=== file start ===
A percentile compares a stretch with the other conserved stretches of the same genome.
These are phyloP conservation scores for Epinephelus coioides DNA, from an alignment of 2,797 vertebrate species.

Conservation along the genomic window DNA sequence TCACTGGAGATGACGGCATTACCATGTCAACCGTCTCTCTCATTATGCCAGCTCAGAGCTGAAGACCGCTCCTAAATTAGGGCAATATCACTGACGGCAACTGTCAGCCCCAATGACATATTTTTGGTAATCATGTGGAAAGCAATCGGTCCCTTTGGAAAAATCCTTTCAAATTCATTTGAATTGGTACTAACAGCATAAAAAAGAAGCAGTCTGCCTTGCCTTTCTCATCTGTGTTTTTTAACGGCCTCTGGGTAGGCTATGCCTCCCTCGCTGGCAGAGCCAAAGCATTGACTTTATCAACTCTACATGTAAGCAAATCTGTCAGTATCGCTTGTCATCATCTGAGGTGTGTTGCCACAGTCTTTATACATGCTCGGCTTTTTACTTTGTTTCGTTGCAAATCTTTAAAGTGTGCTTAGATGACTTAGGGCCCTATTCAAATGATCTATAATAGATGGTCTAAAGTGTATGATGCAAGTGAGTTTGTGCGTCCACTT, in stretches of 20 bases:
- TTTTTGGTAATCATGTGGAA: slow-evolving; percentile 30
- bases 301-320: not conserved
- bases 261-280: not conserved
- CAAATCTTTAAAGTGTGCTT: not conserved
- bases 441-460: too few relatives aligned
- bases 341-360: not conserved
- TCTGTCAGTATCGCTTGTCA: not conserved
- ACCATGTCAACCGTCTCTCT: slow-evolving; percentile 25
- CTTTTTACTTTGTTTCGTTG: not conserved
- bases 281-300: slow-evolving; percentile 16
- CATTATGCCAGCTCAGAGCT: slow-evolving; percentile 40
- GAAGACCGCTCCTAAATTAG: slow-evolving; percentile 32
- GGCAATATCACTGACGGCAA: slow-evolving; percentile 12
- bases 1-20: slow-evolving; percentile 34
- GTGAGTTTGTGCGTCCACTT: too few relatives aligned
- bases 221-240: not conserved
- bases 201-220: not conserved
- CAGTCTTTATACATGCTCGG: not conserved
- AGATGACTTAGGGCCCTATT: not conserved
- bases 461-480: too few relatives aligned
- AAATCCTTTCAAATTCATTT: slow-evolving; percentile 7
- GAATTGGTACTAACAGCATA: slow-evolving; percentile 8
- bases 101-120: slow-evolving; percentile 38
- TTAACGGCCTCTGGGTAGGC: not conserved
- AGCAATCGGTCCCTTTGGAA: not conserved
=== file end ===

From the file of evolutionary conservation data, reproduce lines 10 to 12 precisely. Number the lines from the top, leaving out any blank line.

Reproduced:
- TCTGTCAGTATCGCTTGTCA: not conserved
- ACCATGTCAACCGTCTCTCT: slow-evolving; percentile 25
- CTTTTTACTTTGTTTCGTTG: not conserved